“Girls are one of the most powerful forces for change in the world: When their rights are recognized, their needs are met and their voices are heard, they drive positive change in their families, their communities and the world.” – Kathy Calvin, United Nations Foundation President & CEO
If you empower a girl, you empower her whole community. We’ve seen this at World Relief, where girls around the world are finding opportunities to step into their God-given gifts. Often, among the most vulnerable populations globally, girls have a unique power to lift up their communities as they themselves rise.
In places of conflict, women are peacemakers and influencers. In times of need, women drive transformation and development in their homes, their neighborhoods and their nations. And when girls feel valued, celebrated and motivated, they grow up to be powerful change-making women.
Today, on International Day of the Girl Child, we’re sharing two stories of girls who are creating change in their communities. Sifa and Marady live thousands of miles apart, but they have something in common: they’re both part of World Relief Kid’s Clubs.
Through Kid’s Clubs, we partner with local churches, schools and community members to teach children how to develop healthy relationships with God, others and self. In their local clubs, Sifa and Marady are learning and leading others to grow physically, emotionally, socially, mentally and spiritually.
Sifa: Starting a Kid’s Savings Movement in Rwanda
Sifa is 11 years old, and her dream is to become rich. But she doesn’t want to be rich for herself. Sifa wants to use her money to serve orphans and vulnerable children. And she wants to help other kids do the same.
After seeing the positive impact joining a World Relief savings group had on her parents and family, Sifa decided that she and her friends should be learning about saving and finances, too. Sifa told her peers about the savings group and they decided to start their own.
The group is made up of 30 kids between the ages of six and 11. With their parents’ support and supervision of a Kid’s Club volunteer, each child contributes about 10 cents at weekly meetings.
Soon, the group had enough money to purchase two chickens for each child. The kids care for the chickens and sell the eggs at the market, continuing to increase the savings of the group. Together, Sifa and her peers decide on priorities to solve their problems, as well as those of the community — especially caring for the needs of their most vulnerable neighbors.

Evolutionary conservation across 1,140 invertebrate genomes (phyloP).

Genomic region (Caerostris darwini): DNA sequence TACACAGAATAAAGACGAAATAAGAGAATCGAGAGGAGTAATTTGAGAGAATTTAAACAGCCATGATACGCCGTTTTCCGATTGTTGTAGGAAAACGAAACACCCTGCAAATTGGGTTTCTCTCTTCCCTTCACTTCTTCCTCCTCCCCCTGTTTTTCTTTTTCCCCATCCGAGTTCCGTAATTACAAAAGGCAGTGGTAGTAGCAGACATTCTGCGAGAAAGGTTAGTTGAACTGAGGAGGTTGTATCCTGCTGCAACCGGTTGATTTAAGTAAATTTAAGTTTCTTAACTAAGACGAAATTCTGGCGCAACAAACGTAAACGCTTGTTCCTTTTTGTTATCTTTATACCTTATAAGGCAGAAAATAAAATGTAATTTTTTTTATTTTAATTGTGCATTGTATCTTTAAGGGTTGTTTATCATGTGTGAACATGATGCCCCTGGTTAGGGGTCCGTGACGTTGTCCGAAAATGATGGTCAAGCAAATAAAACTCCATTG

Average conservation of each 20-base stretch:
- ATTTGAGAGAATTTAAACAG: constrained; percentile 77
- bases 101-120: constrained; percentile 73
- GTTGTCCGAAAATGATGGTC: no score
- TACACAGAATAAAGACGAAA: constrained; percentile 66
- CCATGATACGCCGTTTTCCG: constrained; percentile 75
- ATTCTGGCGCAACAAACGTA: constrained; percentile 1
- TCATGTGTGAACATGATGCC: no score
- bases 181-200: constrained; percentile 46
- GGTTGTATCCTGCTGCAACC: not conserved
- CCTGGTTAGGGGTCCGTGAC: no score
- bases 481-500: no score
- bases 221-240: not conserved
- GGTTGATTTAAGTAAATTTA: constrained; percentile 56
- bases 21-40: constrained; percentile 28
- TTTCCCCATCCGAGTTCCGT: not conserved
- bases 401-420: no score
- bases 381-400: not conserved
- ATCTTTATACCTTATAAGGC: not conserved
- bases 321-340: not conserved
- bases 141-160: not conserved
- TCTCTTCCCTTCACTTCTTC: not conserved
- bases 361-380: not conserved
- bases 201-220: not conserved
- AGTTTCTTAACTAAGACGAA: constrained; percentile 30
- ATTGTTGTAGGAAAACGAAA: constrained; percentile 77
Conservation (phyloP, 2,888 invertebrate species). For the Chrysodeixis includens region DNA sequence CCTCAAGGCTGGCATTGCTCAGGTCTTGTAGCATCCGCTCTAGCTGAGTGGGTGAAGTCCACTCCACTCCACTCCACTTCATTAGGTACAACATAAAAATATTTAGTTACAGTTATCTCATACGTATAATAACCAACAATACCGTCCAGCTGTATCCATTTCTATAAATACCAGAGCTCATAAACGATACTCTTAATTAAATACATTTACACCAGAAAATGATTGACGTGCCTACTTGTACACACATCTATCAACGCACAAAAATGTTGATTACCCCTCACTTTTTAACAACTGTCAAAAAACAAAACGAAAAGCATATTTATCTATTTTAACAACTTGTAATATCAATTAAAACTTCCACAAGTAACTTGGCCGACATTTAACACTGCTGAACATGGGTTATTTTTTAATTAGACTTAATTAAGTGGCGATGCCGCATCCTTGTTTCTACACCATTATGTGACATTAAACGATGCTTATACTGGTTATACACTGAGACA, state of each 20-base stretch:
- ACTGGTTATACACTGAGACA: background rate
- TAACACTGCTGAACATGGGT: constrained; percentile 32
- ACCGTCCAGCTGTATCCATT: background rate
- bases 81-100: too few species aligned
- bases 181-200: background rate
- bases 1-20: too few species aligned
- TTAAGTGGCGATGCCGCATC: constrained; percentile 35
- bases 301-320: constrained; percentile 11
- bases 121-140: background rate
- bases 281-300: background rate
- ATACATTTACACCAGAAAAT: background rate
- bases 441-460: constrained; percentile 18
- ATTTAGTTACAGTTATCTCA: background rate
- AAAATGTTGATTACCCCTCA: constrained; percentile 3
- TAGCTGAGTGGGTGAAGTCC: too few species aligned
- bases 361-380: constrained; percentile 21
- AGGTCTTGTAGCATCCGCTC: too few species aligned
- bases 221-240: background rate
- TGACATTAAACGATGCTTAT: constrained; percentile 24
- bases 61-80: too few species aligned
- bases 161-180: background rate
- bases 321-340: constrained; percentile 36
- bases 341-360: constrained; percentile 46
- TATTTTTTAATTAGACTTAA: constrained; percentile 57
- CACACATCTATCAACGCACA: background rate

Because of Sifa’s determination and heart to help other children, she’s inspired a movement.
So far, more than five churches in her community have followed her lead and started savings groups in their Kid’s Clubs.
As for Sifa, she’s looking forward to earning more money and helping more kids. “Looking at how far I have come,” she said, “earning enough to buy a chicken which is producing eggs for selling to the market, my future is guaranteed.”
Marady: Leading Through Crisis in Cambodia
At 12 years old, Marady is a leader among her friends. When she started attending Kid’s Clubs, Marady was so enthusiastic about what she was learning that she began sharing lessons and activities with her classmates at school. Now, she’s become one of the club’s biggest advocates.
When COVID-19 hit, club meetings were sometimes cancelled due to safety concerns, but Marady remained committed. Once it was safe, Marady would gather her friends from Kid’s Club and review activities and lessons they had learned together.
“Marady has a helping heart,” a Kid’s Club volunteer said, “She helps prepare the space and materials when the club starts and ends. She also helps remind and call her club-mates to Kid’s Club every week.”
“I really enjoy coming to Kid’s Club,” Marady said. “I like to play with other kids and do some activities like washing our hands, cutting our nails and coloring together.”
Because of Marady, the friendship between the kids and the hygiene knowledge they learned remained intact in the midst of a challenging season.
We thank God for girls like Sifa and Marady! Through their compassion and perseverance, they are creating lasting change among their friends and neighbors. Whether helping kids maintain knowledge and friendship through a pandemic or inspiring financial responsibility as a means to care for one another, these girls are transforming the world around them one change at a time.
Sifa and Marady are just two of the 1.1 billion girls around the world. If we invest in and empower girls globally, what else might they accomplish?
Emily Kankindi Iyakaremye joined World Relief in 2005 as a receptionist. Six months later, she was promoted to Assistant to the Country Director and served in this role for seven years. Her skills and experience in communications, planning and hospitality then lead her to a role in the Evaluation, Research and Development department where she served for four years. Today, Emily heads the Communications and Documentation unit at World Relief Rwanda, working as the Communication and Documentation Coordinator. She is married and has two daughters aged 11 and 13 year old. She has a Bachelor Degree in Marketing and is in the process of furthering her studies in the domain of counseling and human services as she believes it is her passion and gift from God.
Bopha So serves as a Child Development Facilitator at World Relief Cambodia, where she has worked for almost 21 years. She has a great heart for the most vulnerable, and is gifted at building good relationships within communities, especially with kids’ parents.
Kelly Hill serves as a Content Writer at World Relief. She previously served as Volunteer Services Manager at World Relief Triad in North Carolina before moving to Salt Lake City. With a background in International and Intercultural Communication, she is passionate about the power of story to connect people of diverse experiences.